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Personal Story

Remembering a Sister: Channing-Celeste Wayne

November 15, 2016

Channing-Celeste Wayne

Channing-Celeste Wayne (Photo courtesy of Transgender Law Center/Positively Trans)

Thank you so much for this wonderful opportunity to speak upon the legacy of my sister, Channing-Celeste Wayne.

I met her at the Color of Violence Conference in Chicago, Illinois, last winter. We instantly had a connection, along with our other sisters Bre' Campbell and Tiommi Luckett. We were brought together because of our activism in our communities by someone whom I have grown to love, Cecilia Chung of Positively Trans. We all became sisters and would have each other's backs until the end.

I didn't know about the depth of her work until we began to have late-night conversations in which we checked in on each other and supported each other's endeavors. Channing-Celeste embodied a fierce activist and advocate. She had gone into remission five times with cancer and was living with Kaposi sarcoma, a cancer we rarely see anymore in the United States. I can remember her traveling to conferences barely able to do anything because of how bad her legs would swell, but she always remained in good spirits.

The only time she would voice her opinion in disdain was when something was truly out of order. She was far from a push over and was never afraid to stand up for those who could not stand up for themselves. She fought many battles throughout her journey toward becoming the lady who would still the hearts of many. I only knew her a short period, but it seemed like a lifetime. She came into my life for a season but left me, along with Bre', Tiommi and so many more, with a lifetime of memories. I can truly say that we gave her flowers while she could still enjoy them.

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She knew that her time on this earth was ending when she called Tiommi and me to come and see her one last time. However, to be quite honest I was trying my hardest to postpone that trip because a part of me knew that it would be our last encounter. She was heavily medicated until the last day of my stay with her, and all of a sudden about two hours before my shuttle back to the airport, she was able to hold a full-scale lucid conversation in which she conveyed that she was tired.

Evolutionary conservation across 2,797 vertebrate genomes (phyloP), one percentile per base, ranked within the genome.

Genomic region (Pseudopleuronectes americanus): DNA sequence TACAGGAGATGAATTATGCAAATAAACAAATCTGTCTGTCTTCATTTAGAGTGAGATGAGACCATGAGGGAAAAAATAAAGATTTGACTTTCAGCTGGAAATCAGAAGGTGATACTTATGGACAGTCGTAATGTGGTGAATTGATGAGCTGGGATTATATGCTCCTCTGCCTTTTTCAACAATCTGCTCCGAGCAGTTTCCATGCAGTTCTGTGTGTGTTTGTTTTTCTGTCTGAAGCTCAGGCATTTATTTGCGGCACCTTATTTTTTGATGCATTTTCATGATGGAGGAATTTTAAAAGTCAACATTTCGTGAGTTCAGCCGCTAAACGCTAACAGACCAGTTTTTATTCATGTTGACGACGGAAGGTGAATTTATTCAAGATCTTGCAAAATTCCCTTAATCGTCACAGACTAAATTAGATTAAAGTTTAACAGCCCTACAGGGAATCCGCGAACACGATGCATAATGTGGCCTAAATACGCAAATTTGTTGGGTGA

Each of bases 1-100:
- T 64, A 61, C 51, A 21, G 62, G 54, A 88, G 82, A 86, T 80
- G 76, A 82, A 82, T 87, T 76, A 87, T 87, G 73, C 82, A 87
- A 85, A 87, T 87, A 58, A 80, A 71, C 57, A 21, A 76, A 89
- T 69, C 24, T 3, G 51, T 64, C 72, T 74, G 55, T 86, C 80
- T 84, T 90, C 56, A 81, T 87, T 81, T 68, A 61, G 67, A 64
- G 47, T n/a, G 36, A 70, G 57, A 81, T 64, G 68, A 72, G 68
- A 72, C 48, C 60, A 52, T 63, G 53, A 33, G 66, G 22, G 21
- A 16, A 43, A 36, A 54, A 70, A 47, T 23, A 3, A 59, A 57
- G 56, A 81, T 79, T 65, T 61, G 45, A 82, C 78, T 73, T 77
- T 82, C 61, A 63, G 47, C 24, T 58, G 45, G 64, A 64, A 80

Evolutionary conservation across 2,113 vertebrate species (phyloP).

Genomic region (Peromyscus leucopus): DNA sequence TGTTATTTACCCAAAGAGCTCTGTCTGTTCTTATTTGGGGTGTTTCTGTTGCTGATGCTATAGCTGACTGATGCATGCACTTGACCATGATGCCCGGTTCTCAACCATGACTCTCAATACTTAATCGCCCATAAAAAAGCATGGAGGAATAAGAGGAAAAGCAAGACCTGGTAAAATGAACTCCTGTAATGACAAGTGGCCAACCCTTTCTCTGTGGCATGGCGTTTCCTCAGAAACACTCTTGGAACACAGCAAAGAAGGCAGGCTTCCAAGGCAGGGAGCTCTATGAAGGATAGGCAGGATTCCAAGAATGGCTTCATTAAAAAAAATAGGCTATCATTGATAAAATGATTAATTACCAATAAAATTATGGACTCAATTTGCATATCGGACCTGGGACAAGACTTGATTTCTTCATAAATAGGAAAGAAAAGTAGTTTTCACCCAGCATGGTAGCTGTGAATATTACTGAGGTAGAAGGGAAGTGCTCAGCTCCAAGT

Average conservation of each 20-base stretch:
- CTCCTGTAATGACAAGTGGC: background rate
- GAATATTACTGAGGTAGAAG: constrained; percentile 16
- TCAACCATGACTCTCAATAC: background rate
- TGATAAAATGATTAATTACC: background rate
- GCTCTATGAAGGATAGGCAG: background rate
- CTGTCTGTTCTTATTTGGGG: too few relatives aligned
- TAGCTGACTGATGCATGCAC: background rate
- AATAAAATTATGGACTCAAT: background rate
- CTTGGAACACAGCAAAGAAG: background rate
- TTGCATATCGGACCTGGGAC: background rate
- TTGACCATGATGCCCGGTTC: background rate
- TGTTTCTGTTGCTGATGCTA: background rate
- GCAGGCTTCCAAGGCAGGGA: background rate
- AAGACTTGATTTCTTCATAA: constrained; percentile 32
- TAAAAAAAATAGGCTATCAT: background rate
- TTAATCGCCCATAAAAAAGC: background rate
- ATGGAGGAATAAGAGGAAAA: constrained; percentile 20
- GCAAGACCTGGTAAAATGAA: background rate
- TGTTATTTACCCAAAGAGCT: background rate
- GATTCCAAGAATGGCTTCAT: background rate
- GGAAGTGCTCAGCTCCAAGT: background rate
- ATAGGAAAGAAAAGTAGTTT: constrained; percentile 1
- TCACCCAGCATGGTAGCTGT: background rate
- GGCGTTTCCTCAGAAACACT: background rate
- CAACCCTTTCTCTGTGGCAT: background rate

She told me that she was afraid of dying, and that's when I lost it. I lost it because I felt like I was being cheated out of one of the greatest gifts of all: true sisterhood. I was angry because of all of the things that she had overcome to meet such an undeserving fate in dying the way she did. However, I was thankful that she allowed me to meet her mother, father and sister, who had traveled a great distance to be by her side. Her longtime companion and partner Nicholas was there until the very end and showed her what true love looked like.

So, even in her passing, it was a lesson to be learned that love truly conquers all, and her family loved her until the end. I can only hope that I will be as fortunate as she was to transition from this life to the next surrounded by those who love and support me. I will speak her name and carry on her legacy to ensure that people know how she fought for all of those affected by HIV/AIDS. She has joined the ancestors of the ages and shall always and forever more have a place in my heart.

Octavia Y. Lewis, M.P.A., is an activist, mom and Ph.D. candidate, as well as a member of the Positively Trans national advisory board and the Positive Women's Network - USA's board of directors. She lives in the Bronx, New York.


Copyright © 2016 Remedy Health Media, LLC. All rights reserved.

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